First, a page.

*I usually don't specify brands. In this case, the particular type is actually important, because crushed tomatoes vary wildly from brand to brand. Some are extremely chunky, others rather watery. Tuttorosso New World Style is like a very thick tomato sauce, not perfectly smooth, flecked with basil. Perfect for making into soup. I know there are probably other brands that have a similar texture, but I just don't know about them. :) Anyway, if you use a different type of crushed tomato, and it turns out to be chunky, you should puree it in the blender before using.

Shared at Pennywise Platter, Simple Lives Thursday, and Fight Back Friday.

{image credit: the boastful baker on Flickr}

25 May 2011

Well Written Wednesdays: ten minutes in a rational manner

"I am not going to run away, Papa," said Kitty, fretfully; "if I should ever go to Brighton, I would behave better than Lydia."

"You go to Brighton! --I would not trust you so near it as East Bourne, for fifty pounds! No, Kitty, I have at last learnt to be cautious, and you will feel the effects of it. No officer is ever to enter my house again, nor even to pass through the village. Balls will be absolutely prohibited, unless you stand up with one of your sisters. And you are never to stir out of doors, till you can prove, that you have spent ten minutes of every day in a rational manner."

Kitty, who took all these threats in a serious light, began to cry.

"Well, well," said he, "do not make yourself unhappy. If you are a good girl for the next ten years, I will take you to a review at the end of them."

-from Pride and Prejudice by Jane Austen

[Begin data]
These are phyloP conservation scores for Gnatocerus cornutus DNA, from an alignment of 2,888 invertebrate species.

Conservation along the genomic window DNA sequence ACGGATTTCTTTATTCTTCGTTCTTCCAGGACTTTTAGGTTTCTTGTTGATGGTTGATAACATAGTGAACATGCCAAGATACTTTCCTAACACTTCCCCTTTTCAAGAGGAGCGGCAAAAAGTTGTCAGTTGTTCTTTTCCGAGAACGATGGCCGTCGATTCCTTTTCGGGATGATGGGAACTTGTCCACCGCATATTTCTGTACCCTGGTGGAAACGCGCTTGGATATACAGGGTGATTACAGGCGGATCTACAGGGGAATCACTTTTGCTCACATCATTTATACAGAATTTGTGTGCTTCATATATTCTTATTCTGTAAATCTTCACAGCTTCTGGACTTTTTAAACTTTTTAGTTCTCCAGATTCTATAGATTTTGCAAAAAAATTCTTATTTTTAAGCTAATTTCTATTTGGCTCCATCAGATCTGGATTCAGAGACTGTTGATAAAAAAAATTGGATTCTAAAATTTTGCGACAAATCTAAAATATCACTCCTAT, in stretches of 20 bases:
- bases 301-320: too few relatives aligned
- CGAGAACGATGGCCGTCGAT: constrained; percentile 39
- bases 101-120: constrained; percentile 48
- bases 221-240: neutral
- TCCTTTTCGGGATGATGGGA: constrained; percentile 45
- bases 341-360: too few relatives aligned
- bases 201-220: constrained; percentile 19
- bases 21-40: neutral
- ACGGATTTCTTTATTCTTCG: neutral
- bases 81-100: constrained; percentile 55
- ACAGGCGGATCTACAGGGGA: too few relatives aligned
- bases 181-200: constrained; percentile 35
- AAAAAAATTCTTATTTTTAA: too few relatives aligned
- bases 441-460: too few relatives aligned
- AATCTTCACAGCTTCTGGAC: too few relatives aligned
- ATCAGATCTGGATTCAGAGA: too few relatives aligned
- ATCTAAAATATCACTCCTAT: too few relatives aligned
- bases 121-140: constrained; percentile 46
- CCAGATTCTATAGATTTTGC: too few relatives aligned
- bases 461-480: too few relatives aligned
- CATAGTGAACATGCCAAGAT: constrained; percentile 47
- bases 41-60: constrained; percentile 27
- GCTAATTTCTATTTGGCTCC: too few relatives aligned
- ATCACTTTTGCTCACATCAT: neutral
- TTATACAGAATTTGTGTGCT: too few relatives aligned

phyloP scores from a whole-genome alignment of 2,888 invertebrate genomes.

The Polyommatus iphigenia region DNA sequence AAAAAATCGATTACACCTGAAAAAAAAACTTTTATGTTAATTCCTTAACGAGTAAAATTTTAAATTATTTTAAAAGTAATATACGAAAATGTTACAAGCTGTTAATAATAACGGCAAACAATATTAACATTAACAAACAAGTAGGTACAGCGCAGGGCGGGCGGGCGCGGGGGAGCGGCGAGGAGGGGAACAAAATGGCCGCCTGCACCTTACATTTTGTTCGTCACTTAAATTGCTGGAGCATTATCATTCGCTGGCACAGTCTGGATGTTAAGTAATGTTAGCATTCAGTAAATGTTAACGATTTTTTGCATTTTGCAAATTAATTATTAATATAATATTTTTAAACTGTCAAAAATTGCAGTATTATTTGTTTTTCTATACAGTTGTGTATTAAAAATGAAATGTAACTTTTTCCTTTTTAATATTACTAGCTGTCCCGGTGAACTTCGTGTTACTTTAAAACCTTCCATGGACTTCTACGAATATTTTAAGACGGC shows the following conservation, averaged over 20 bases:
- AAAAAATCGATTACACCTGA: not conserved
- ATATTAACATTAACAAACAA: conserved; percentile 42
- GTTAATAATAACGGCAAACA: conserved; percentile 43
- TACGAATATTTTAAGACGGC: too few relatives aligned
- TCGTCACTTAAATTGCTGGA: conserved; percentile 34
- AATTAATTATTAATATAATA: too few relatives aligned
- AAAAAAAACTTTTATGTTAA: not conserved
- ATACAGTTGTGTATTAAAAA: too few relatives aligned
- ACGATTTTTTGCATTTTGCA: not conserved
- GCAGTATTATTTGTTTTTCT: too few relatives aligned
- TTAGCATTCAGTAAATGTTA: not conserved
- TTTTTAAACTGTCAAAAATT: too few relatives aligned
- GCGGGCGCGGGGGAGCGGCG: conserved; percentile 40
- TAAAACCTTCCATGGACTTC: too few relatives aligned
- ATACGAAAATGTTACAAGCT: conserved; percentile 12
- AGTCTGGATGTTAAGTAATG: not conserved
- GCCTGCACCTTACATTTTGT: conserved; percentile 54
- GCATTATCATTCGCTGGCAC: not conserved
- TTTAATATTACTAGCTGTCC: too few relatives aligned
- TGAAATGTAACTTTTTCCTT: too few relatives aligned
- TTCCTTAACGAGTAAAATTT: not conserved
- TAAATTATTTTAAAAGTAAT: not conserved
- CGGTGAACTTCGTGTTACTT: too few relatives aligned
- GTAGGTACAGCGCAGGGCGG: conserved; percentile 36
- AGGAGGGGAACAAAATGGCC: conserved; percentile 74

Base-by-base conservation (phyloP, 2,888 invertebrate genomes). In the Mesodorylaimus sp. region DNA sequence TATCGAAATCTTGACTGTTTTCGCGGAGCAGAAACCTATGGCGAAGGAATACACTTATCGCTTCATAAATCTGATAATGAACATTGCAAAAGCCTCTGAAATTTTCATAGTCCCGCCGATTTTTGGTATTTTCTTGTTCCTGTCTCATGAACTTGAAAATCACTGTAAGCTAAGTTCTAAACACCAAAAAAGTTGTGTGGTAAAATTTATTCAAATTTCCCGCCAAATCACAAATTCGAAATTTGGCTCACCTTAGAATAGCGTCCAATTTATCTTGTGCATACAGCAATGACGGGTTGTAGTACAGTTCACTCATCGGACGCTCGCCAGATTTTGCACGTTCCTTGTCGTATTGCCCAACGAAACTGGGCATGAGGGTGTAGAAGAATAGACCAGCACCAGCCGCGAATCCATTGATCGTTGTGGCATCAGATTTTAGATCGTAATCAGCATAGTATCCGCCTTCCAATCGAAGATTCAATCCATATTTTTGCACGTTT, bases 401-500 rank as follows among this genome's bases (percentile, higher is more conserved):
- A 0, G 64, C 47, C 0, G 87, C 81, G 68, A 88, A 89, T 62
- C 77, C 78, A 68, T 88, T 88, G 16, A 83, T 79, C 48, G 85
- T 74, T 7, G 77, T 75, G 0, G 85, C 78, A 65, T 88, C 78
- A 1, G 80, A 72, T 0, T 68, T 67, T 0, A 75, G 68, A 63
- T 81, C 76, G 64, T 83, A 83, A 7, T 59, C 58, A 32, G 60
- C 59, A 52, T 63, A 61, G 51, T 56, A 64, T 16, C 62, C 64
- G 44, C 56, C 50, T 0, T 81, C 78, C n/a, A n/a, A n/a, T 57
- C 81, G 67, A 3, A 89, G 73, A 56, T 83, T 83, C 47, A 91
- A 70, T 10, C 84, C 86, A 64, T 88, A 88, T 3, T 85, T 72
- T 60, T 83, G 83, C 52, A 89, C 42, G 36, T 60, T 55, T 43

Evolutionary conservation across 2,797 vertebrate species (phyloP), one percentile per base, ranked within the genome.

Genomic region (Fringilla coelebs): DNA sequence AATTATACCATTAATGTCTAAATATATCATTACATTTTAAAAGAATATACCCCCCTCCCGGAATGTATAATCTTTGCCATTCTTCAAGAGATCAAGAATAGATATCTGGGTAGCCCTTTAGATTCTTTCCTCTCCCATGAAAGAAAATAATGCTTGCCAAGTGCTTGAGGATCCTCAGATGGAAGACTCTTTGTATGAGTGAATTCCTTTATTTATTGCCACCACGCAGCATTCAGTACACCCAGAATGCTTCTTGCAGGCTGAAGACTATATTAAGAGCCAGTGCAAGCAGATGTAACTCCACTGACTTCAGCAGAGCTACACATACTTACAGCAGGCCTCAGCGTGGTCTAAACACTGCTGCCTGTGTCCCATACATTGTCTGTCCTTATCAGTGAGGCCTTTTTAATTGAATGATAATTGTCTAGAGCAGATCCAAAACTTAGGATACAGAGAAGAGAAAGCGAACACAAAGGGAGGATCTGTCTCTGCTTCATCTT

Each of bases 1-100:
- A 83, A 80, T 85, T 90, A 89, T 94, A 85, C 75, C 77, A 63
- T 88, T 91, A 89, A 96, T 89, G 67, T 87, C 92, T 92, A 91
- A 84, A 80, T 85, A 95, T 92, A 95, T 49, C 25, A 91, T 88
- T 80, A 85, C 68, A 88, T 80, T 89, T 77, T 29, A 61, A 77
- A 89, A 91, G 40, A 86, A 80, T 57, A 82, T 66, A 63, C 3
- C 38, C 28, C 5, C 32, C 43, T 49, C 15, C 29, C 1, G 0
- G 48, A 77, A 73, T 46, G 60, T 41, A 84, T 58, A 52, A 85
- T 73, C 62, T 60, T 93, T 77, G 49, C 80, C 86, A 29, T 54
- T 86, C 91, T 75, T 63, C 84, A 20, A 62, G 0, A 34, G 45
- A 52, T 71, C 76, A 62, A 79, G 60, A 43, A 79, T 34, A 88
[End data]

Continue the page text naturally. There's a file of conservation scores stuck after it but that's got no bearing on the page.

{image from the 2005 version of P&P}

23 May 2011

When the Lord binds up the brokenness of His people


For a people shall dwell in Zion, in Jerusalem; you shall weep no more. He will surely be gracious to you at the sound of your cry. As soon as he hears it, he answers you. And though the Lord give you the bread of adversity and the water of affliction, yet your Teacher will not hide himself anymore, but your eyes shall see your Teacher. And your ears shall hear a word behind you, saying, "This is the way, walk in it" . . .

And he will give rain for the seed with which you sow the ground, and bread, the produce of the ground, which will be rich and plenteous. In that day your livestock will graze in large pastures, and the oxen and the donkeys that work the ground will eat seasoned fodder, which has been winnowed with shovel and fork. And on every lofty mountain and every high hill there will be brooks running with water . . .

Moreover, the light of the moon will be as the light of the sun, and the light of the sun will be sevenfold, as the light of seven days, in the day when the Lord binds up the brokenness of his people, and heals the wounds inflicted by his blow.

-from Isaiah 30

{photo credit: dirk@bremen on Flickr}

21 May 2011

Weekend linkage

If you didn't know, the world is ending today. Some good thoughts from Eric Landry on an orthodox Christian's attitude towards Camping-ites.

Speaking of the world's end-- in case it comes by zombie apocalypse, the CDC has advice on how to survive. Thank goodness.

I'm so confused. Why do we need to teach three-year-olds to multiply? A NYT article on parents who take their (very young) children to Kumon for supplemental education.

Stephen Colbert does liturgical dance. Love.